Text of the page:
5. Quality: the number of UK consumers that say they will pay a premium for quality in the long term has risen from 34% in April to 40% in October. 

UK Consumers


said they would shop online for products they previously bought in store.

The consumer isn’t the only factor

Even before the pandemic, retailers were facing a barrage of escalating, ongoing pressures. These included the challenges of Brexit planning; rents and business rates; the changing landscape of the high street; and an increasing demand for improved traceability and sustainability of products and supply chains. These pressures were already creating a need for the retail sector to reshape, but the pandemic has amplified and accelerated this need to one that retailers cannot afford to ignore. 

Now is the time to be brave and bold

To position themselves for the future, retailers need to adopt attitudes and actions that will help them drive value and give them a clear, strategic direction.

Adaptability is a must. We have already seen some impressive examples of the agility required to pivot to new operating models and consumer demands during the height of the pandemic. In fashion, for example, some retailers have taken the opportunity to acquire new brands during the crisis, creating multi-brand strategies that broaden their appeal. Many quickly pivoted their collections towards loungewear and sportswear as consumers’ needs shifted during the first UK lockdown. Others have recognised the emergence of a more price-conscious consumer and are launching new budget brands in response.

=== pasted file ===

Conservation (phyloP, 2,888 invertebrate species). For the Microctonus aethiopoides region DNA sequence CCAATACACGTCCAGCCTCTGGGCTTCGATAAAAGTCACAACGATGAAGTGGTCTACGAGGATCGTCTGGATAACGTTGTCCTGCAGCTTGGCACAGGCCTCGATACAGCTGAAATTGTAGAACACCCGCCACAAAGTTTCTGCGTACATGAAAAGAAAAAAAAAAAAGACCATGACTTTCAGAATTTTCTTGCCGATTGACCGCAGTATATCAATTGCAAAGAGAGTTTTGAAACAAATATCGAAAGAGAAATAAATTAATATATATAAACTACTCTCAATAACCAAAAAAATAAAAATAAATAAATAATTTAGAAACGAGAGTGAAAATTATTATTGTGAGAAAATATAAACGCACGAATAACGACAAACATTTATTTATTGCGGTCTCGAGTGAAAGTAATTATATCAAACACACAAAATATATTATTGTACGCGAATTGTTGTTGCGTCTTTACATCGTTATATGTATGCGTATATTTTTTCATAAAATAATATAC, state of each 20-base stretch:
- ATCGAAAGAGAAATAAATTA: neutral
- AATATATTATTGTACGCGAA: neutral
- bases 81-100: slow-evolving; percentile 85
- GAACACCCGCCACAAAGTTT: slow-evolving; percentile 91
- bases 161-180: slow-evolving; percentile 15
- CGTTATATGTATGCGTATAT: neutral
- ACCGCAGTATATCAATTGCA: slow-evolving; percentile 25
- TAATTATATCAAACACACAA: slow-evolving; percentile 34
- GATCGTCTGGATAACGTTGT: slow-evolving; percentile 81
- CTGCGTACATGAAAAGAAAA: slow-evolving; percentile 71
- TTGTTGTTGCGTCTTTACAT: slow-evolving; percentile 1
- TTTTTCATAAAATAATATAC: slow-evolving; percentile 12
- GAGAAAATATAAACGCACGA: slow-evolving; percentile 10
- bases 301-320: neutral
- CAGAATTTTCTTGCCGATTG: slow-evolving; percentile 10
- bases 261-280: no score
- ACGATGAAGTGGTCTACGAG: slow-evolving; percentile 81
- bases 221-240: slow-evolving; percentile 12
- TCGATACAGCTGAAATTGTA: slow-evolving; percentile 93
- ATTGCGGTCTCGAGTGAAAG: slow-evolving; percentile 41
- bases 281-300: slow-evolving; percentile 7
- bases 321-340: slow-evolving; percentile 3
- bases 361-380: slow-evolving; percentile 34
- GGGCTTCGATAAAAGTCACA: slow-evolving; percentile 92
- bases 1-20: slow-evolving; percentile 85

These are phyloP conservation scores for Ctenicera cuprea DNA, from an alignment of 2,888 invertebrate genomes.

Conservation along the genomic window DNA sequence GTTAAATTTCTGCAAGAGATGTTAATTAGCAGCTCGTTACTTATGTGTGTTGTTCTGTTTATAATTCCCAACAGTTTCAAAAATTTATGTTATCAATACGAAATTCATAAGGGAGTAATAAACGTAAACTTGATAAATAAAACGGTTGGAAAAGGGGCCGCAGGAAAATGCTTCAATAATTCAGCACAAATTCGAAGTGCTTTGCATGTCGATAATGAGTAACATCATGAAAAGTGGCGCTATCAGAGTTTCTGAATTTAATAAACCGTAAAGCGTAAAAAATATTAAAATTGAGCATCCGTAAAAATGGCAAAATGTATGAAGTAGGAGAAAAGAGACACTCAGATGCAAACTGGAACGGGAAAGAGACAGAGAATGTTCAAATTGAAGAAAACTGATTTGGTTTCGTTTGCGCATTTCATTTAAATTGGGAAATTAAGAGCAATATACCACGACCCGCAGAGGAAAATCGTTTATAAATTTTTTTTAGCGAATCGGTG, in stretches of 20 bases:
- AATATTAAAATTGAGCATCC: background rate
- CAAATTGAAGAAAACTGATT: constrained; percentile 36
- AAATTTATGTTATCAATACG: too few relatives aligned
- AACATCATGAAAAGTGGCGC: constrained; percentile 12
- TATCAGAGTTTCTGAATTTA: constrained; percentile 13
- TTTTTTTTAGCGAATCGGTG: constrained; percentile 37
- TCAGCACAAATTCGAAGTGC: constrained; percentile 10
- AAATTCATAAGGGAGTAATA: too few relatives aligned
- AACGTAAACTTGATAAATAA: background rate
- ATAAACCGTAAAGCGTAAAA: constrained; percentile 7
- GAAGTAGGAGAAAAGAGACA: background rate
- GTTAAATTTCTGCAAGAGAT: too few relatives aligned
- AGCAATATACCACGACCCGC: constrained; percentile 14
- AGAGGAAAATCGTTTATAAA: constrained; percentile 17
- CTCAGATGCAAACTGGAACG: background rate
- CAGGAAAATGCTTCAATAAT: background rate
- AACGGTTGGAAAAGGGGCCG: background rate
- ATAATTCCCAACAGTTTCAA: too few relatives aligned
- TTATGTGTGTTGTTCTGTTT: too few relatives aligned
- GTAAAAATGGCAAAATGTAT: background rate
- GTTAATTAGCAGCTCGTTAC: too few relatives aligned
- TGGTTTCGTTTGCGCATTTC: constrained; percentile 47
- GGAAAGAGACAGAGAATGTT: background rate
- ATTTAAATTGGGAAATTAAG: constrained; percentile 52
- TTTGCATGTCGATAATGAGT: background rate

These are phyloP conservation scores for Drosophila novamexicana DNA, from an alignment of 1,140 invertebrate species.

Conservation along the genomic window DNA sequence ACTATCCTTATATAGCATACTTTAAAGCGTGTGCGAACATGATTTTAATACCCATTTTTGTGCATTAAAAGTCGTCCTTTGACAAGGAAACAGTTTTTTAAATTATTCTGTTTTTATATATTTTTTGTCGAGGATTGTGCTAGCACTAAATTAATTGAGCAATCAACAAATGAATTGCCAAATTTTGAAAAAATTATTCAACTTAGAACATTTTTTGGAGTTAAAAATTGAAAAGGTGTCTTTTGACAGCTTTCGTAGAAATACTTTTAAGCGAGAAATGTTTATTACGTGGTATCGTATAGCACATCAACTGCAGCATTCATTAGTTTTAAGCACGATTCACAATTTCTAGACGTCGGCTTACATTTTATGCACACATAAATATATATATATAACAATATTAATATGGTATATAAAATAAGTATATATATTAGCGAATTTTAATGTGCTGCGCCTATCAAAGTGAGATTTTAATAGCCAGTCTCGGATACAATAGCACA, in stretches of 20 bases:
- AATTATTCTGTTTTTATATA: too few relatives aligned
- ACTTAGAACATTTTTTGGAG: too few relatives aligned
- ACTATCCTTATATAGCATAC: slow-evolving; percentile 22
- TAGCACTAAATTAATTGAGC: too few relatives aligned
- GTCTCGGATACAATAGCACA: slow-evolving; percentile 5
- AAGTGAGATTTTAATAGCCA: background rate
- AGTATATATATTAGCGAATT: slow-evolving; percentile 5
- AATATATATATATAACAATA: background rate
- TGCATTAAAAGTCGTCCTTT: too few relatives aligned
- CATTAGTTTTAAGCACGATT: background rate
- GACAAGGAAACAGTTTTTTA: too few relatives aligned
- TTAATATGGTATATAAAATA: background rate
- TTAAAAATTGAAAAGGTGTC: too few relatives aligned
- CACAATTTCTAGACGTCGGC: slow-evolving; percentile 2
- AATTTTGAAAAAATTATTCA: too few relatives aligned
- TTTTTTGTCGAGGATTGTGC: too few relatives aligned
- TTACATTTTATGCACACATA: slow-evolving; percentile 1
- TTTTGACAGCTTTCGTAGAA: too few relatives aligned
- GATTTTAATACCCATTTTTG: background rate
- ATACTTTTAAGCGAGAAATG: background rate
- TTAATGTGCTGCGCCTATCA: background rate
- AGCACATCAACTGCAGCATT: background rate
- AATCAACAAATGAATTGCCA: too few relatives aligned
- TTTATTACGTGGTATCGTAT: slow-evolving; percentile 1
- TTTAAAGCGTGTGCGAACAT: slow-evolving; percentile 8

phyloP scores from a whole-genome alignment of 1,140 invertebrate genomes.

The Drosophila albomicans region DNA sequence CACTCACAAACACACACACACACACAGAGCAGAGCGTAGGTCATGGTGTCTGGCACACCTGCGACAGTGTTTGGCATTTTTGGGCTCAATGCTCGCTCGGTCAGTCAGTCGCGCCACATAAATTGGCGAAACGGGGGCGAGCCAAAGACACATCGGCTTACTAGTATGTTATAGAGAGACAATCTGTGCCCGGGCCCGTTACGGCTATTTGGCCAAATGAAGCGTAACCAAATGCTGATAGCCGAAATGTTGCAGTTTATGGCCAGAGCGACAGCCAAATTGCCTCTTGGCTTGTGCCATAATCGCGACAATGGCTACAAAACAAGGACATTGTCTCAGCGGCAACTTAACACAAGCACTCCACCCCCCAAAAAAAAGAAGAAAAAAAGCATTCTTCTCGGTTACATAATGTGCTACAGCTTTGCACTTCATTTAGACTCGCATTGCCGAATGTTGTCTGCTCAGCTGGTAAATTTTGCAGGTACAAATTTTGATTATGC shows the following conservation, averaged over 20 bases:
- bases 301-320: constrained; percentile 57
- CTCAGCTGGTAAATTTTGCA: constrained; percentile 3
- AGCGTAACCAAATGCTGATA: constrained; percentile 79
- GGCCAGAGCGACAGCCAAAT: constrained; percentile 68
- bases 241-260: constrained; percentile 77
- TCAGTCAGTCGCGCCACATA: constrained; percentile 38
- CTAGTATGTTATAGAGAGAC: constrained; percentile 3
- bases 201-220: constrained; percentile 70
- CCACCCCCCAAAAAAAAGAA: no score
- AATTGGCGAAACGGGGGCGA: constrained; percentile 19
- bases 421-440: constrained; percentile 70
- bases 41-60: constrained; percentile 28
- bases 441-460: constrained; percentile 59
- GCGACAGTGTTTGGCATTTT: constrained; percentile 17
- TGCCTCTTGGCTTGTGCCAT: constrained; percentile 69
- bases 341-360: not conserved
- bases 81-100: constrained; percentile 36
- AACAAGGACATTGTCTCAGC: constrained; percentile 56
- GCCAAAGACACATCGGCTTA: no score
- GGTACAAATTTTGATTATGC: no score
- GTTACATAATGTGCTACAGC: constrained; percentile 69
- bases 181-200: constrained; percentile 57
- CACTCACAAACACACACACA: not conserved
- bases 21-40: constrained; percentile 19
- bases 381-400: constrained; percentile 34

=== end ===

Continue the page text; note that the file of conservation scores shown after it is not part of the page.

Consumers trust


has decreased - down from 92% to 74% for independent retailers.

UK Consumers'


desire to shop locally has risen from 28% to 38% since the start of the pandemic.

Within the grocery sector, retailers reacted quickly to boost delivery capabilities to meet consumer demand. Leaders have made bold strategic moves with new partnerships and leading ecommerce players to further improve last-mile delivery. The creation of new self-serve and bring-your-own packaging offers has also helped reinvent the store, as well as creating a more contactless experience. 

Driving value transformation and value creation

What differentiates the leaders of the pack from the followers is a clear focus on value transformation and value creation. They recognise the need for change and are willing to challenge core assumptions about their business and how it operates, grasping the opportunity to reinvent themselves.